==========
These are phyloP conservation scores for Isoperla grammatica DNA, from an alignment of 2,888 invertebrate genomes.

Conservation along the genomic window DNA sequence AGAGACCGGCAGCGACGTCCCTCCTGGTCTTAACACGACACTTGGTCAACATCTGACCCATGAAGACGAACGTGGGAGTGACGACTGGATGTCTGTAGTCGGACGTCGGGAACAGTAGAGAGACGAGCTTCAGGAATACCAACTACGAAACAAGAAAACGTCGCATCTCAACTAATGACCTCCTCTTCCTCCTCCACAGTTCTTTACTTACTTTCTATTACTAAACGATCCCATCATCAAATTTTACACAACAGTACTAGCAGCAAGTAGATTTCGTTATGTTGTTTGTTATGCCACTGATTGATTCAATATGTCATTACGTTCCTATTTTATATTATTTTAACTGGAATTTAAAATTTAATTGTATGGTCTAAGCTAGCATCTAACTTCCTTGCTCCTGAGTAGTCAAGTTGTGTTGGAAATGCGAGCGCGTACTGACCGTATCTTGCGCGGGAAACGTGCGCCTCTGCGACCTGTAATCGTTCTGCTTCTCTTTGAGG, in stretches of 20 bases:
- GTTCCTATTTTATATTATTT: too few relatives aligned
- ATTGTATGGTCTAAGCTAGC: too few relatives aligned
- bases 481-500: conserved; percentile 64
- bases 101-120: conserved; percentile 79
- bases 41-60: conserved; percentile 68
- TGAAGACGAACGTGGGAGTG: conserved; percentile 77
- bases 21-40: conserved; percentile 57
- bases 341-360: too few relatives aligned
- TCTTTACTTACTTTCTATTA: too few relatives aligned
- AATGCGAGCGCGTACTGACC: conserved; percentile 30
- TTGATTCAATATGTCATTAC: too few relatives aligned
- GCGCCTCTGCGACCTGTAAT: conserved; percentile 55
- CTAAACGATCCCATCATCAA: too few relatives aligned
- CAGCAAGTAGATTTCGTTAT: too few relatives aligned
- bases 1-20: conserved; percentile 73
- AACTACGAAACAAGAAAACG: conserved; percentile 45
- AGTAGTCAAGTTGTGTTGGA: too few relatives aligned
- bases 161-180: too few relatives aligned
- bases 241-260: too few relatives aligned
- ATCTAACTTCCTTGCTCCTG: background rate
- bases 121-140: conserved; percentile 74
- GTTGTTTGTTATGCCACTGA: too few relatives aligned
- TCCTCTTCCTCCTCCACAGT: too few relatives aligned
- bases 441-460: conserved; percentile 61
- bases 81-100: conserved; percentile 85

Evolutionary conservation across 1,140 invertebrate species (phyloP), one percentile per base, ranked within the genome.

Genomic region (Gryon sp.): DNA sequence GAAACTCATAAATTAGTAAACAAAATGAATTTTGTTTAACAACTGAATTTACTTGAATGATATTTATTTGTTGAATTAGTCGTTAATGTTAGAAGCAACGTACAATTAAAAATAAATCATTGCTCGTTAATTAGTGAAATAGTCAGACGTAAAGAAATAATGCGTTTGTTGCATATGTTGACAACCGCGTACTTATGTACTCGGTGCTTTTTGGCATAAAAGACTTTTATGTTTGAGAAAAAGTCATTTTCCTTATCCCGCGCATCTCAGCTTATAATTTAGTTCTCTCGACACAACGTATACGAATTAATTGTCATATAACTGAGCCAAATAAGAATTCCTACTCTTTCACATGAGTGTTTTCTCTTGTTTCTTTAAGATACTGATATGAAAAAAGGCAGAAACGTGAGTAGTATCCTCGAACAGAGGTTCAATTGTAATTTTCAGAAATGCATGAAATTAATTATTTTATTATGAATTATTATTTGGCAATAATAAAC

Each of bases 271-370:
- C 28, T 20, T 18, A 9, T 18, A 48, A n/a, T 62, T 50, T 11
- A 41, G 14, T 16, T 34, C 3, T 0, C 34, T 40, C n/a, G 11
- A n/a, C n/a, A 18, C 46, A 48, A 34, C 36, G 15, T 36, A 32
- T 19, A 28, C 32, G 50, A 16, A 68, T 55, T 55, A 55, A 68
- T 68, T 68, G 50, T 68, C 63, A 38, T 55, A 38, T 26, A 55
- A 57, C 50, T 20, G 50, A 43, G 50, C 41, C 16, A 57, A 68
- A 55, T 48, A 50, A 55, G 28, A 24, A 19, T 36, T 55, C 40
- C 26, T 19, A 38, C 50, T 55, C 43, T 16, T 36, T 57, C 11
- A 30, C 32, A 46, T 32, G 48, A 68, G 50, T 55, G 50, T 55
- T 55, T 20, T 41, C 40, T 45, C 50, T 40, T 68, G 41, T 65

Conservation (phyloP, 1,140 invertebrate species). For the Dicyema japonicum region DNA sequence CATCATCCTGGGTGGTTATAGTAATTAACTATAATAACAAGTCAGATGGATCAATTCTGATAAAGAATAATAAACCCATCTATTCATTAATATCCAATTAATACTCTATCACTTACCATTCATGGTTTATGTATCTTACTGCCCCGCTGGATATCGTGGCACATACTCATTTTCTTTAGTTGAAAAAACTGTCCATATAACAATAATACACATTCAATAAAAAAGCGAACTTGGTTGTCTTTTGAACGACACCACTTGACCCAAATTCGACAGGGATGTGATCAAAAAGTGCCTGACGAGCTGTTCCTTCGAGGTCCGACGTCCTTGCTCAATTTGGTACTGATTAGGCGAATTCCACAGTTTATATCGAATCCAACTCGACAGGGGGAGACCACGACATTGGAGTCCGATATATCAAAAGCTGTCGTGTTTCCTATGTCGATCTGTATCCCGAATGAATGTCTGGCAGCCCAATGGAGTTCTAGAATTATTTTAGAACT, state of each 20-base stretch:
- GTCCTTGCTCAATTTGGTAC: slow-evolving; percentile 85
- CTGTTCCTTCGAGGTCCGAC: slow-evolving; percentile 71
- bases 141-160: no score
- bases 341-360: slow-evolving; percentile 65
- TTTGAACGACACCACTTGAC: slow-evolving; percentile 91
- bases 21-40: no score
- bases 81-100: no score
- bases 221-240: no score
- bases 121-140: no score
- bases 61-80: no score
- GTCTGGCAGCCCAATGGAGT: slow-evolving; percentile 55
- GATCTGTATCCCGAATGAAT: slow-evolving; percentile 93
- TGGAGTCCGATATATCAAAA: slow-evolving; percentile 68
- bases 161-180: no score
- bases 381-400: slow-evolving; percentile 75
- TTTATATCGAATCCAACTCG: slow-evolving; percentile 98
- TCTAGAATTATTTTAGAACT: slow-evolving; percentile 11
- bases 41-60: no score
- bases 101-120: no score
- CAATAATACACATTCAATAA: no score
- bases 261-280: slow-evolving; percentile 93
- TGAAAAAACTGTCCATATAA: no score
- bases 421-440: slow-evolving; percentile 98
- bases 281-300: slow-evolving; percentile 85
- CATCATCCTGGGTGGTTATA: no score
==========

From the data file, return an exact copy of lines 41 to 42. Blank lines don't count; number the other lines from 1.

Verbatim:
Conservation (phyloP, 1,140 invertebrate species). For the Dicyema japonicum region DNA sequence CATCATCCTGGGTGGTTATAGTAATTAACTATAATAACAAGTCAGATGGATCAATTCTGATAAAGAATAATAAACCCATCTATTCATTAATATCCAATTAATACTCTATCACTTACCATTCATGGTTTATGTATCTTACTGCCCCGCTGGATATCGTGGCACATACTCATTTTCTTTAGTTGAAAAAACTGTCCATATAACAATAATACACATTCAATAAAAAAGCGAACTTGGTTGTCTTTTGAACGACACCACTTGACCCAAATTCGACAGGGATGTGATCAAAAAGTGCCTGACGAGCTGTTCCTTCGAGGTCCGACGTCCTTGCTCAATTTGGTACTGATTAGGCGAATTCCACAGTTTATATCGAATCCAACTCGACAGGGGGAGACCACGACATTGGAGTCCGATATATCAAAAGCTGTCGTGTTTCCTATGTCGATCTGTATCCCGAATGAATGTCTGGCAGCCCAATGGAGTTCTAGAATTATTTTAGAACT, state of each 20-base stretch:
- GTCCTTGCTCAATTTGGTAC: slow-evolving; percentile 85